Scientists in Germany have discovered a new way to treat and possibly cure chronic lupus. as if Research On Thursday, the team reported that patients who were given an immunotherapy regimen currently used to treat some cancers, along with the autoantibodies that trigger the disease, achieved a lasting remission of their symptoms. However, more information is needed to confirm the potential of the treatment.
Lupus a A complex chronic diseaseIt affects 1.5 million Americans because of a dysfunctional immune system. There are several types of lupus, some of which affect certain parts of the body, such as the skin. But the most common version is systemic lupus erythematosus (SLE), which can affect almost any part of the body. Symptoms of SLE vary from person to person, and it can take years before a person is diagnosed with lupus. That said, a common trademark of the condition is chronic inflammation, which can manifest as joint pain, fever, and skin rashes.
Most cases of lupus occur in people between the ages of 15 and 44 and have no clear cause, although a person’s genetics and environmental triggers such as viral infections are suspected to play a role. Once symptoms occur, people develop a disease outbreak. These flare-ups can be reduced or treated with treatments, but there is currently no cure for lupus itself.
The underlying defect behind lupus is antibodies that attack the body’s own tissues. These auto-antibodies are produced by the B cell population, the anti-human machinery of the immune system. There are treatments for lupus that try to deplete the body’s supply of B cells to destroy these antibodies, but these drugs have limited effectiveness to date. In recent years, supported by ancient animal data, there are some scientists Supported by theory An immune system known as CAR T cell therapy may be successful if these drugs fail.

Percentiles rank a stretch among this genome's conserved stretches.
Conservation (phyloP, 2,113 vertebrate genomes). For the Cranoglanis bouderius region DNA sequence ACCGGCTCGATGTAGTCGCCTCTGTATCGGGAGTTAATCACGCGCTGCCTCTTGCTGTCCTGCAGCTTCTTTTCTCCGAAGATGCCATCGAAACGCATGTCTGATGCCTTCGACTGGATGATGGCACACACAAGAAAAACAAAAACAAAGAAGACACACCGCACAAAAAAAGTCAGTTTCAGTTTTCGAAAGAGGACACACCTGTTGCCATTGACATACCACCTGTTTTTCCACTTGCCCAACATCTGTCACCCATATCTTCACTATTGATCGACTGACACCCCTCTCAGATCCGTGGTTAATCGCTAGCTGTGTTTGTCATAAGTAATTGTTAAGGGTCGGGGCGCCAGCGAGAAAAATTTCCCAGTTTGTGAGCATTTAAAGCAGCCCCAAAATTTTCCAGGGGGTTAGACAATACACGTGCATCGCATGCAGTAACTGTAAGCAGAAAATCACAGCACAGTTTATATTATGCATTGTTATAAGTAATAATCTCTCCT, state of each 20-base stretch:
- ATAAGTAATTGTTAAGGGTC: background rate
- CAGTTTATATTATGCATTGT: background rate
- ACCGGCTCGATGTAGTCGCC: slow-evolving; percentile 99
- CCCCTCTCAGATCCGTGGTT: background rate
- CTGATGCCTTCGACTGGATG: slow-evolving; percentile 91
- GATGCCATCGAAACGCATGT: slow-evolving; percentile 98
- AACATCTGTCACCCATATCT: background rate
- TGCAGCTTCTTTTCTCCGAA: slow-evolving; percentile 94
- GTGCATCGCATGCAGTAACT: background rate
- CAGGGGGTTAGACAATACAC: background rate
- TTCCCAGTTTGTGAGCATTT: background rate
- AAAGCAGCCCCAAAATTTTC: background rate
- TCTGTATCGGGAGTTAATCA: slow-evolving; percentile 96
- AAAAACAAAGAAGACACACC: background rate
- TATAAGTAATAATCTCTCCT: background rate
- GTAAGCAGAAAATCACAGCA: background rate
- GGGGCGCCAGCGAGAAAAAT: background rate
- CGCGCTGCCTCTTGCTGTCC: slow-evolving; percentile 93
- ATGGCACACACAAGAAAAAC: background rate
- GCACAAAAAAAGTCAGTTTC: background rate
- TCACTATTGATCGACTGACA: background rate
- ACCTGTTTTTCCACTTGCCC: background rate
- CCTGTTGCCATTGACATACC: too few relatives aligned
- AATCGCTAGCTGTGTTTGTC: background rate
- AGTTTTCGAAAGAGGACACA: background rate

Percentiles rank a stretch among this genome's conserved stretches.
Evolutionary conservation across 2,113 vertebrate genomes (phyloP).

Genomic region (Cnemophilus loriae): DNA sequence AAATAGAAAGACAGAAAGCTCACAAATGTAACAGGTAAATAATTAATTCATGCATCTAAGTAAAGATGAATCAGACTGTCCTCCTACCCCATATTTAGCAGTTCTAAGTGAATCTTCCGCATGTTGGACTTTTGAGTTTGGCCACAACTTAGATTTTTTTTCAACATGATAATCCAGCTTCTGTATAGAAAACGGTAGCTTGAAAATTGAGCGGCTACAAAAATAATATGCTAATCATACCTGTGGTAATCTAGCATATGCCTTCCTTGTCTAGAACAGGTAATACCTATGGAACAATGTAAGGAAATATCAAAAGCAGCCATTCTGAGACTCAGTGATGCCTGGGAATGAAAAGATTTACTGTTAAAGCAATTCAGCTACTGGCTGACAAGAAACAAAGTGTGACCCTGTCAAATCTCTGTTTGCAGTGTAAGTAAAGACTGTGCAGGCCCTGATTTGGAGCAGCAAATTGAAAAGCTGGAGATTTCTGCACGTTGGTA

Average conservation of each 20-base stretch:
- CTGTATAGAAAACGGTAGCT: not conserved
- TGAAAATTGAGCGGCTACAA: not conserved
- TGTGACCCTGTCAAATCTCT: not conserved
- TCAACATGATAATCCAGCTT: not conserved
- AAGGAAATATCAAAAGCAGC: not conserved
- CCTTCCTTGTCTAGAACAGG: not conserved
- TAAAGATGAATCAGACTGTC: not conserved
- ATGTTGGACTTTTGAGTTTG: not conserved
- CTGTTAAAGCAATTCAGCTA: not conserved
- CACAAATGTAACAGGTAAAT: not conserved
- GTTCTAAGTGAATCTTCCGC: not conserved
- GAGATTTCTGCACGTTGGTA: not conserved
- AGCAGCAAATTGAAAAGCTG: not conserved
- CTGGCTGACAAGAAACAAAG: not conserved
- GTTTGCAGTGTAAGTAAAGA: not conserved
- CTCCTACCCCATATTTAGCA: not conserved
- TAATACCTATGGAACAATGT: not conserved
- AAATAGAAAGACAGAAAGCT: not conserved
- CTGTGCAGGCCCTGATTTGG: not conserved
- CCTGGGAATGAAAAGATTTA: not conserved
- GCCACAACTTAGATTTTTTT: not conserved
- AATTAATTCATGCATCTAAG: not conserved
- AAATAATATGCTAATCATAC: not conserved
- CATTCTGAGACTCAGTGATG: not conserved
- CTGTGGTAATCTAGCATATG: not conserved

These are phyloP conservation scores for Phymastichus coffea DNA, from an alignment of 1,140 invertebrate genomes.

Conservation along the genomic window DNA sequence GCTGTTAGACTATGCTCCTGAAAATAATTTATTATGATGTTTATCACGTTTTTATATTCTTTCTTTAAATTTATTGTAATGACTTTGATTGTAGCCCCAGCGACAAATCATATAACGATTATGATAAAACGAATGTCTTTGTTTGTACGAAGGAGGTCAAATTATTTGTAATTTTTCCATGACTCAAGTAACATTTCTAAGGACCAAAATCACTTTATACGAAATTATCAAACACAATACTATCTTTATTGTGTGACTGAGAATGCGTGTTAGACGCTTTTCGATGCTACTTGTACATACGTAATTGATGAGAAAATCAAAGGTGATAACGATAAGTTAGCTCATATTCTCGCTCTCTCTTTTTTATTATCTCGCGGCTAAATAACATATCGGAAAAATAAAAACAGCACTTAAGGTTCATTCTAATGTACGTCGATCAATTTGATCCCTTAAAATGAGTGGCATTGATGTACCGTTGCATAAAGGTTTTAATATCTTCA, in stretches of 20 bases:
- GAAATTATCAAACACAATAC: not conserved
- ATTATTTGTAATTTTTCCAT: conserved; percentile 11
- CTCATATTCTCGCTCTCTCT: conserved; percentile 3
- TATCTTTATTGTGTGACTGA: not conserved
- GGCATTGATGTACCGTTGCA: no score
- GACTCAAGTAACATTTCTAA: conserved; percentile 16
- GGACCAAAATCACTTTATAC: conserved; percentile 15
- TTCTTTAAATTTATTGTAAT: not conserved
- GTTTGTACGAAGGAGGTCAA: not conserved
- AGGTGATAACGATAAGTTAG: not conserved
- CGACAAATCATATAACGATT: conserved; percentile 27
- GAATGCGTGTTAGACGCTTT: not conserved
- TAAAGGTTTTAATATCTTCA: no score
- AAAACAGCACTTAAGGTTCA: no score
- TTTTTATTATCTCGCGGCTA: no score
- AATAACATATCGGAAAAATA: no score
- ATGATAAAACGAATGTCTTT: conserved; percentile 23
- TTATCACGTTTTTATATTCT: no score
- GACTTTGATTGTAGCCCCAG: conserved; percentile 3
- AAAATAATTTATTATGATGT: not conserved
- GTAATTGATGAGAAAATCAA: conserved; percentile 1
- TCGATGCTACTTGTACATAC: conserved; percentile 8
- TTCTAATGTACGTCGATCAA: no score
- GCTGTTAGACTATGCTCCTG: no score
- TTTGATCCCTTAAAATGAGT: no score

The basic concept of CAR T cell therapy is to take a person’s T cells and train them to attack a specific target, such as a foreign germ – and identify targets on the cell surface that are difficult to find routinely in the laboratory. such as some cancer cells. But the same antigen that can be found on malignant leukemia and lymphoma B cells is also found on B cells that produce lupus autoantibodies, according to study author Georg Schett, an immunologist at the University of Nuremberg in Erlangen, Germany. This antigen is known as CD19.
In their new study Published In Nature Medicine Thursday, Sheth and his team injected five patients with treatment-resistant SLE with the modified anti-CD19 T cells. And so far, they’ve all made a remarkable recovery. After 17 months, their symptoms have all improved with no signs of lupus-related internal damage and minimal side effects from treatment. Crucially, the patients’ autoantibodies also appeared to have disappeared, perhaps for good, because the antibodies did not return after an average of 100 days after the B cells began to replenish. As a result, the patients do not need any additional treatment.
“This is unlike any other treatment to date,” Sheth told Gizmodo in an email.
These findings may herald the development of treatments for lupus. But for now, they are based on a very small sample size, and many questions remain about the therapy’s effectiveness — including whether these patients were truly cured and whether the same would be true for other lupus patients. Other research groups are studying CAR T cell therapy for lupus, however, so we’re sure we’ll have more information soon. If this research is confirmed, the therapy could dramatically change the outlook for lupus patients but also for many people with similar immune disorders — something Sheath’s team is working to study in the near future.
“Our patients are being monitored for longer periods of time If they remain healthy without treatment. We want to know whether they are cured or not, said Sheth. “We are also starting a basket study that includes different autoimmune diseases (lupus, myosis and cystic sclerosis) to move this program forward.”